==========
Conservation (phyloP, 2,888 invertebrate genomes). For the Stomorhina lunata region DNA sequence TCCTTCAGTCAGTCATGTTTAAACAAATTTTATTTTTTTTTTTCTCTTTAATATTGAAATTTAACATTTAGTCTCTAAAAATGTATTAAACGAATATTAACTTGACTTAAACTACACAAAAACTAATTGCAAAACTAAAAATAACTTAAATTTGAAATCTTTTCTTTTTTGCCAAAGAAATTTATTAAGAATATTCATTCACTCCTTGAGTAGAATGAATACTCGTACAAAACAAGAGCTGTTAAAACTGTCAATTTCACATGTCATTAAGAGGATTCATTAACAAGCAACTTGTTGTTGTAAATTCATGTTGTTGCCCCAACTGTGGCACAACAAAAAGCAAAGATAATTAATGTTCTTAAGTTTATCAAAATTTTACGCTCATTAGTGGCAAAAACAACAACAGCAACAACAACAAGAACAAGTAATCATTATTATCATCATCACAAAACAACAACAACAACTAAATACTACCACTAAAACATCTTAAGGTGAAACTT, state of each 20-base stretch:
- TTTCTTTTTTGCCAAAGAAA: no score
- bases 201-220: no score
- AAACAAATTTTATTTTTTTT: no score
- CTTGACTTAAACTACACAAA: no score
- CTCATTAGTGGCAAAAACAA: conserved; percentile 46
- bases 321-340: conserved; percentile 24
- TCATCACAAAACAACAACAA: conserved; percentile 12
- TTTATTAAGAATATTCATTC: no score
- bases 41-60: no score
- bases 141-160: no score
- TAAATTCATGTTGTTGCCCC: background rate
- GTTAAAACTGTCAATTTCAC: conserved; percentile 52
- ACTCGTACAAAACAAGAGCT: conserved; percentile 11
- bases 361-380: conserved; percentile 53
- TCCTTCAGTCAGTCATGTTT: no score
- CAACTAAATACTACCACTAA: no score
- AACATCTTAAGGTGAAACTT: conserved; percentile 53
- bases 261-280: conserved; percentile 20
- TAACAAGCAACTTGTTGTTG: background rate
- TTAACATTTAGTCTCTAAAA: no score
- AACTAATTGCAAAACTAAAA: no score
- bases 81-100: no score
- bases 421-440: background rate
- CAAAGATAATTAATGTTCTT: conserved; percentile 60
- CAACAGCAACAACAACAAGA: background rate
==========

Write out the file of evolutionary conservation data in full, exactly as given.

Conservation (phyloP, 2,888 invertebrate genomes). For the Stomorhina lunata region DNA sequence TCCTTCAGTCAGTCATGTTTAAACAAATTTTATTTTTTTTTTTCTCTTTAATATTGAAATTTAACATTTAGTCTCTAAAAATGTATTAAACGAATATTAACTTGACTTAAACTACACAAAAACTAATTGCAAAACTAAAAATAACTTAAATTTGAAATCTTTTCTTTTTTGCCAAAGAAATTTATTAAGAATATTCATTCACTCCTTGAGTAGAATGAATACTCGTACAAAACAAGAGCTGTTAAAACTGTCAATTTCACATGTCATTAAGAGGATTCATTAACAAGCAACTTGTTGTTGTAAATTCATGTTGTTGCCCCAACTGTGGCACAACAAAAAGCAAAGATAATTAATGTTCTTAAGTTTATCAAAATTTTACGCTCATTAGTGGCAAAAACAACAACAGCAACAACAACAAGAACAAGTAATCATTATTATCATCATCACAAAACAACAACAACAACTAAATACTACCACTAAAACATCTTAAGGTGAAACTT, state of each 20-base stretch:
- TTTCTTTTTTGCCAAAGAAA: no score
- bases 201-220: no score
- AAACAAATTTTATTTTTTTT: no score
- CTTGACTTAAACTACACAAA: no score
- CTCATTAGTGGCAAAAACAA: conserved; percentile 46
- bases 321-340: conserved; percentile 24
- TCATCACAAAACAACAACAA: conserved; percentile 12
- TTTATTAAGAATATTCATTC: no score
- bases 41-60: no score
- bases 141-160: no score
- TAAATTCATGTTGTTGCCCC: background rate
- GTTAAAACTGTCAATTTCAC: conserved; percentile 52
- ACTCGTACAAAACAAGAGCT: conserved; percentile 11
- bases 361-380: conserved; percentile 53
- TCCTTCAGTCAGTCATGTTT: no score
- CAACTAAATACTACCACTAA: no score
- AACATCTTAAGGTGAAACTT: conserved; percentile 53
- bases 261-280: conserved; percentile 20
- TAACAAGCAACTTGTTGTTG: background rate
- TTAACATTTAGTCTCTAAAA: no score
- AACTAATTGCAAAACTAAAA: no score
- bases 81-100: no score
- bases 421-440: background rate
- CAAAGATAATTAATGTTCTT: conserved; percentile 60
- CAACAGCAACAACAACAAGA: background rate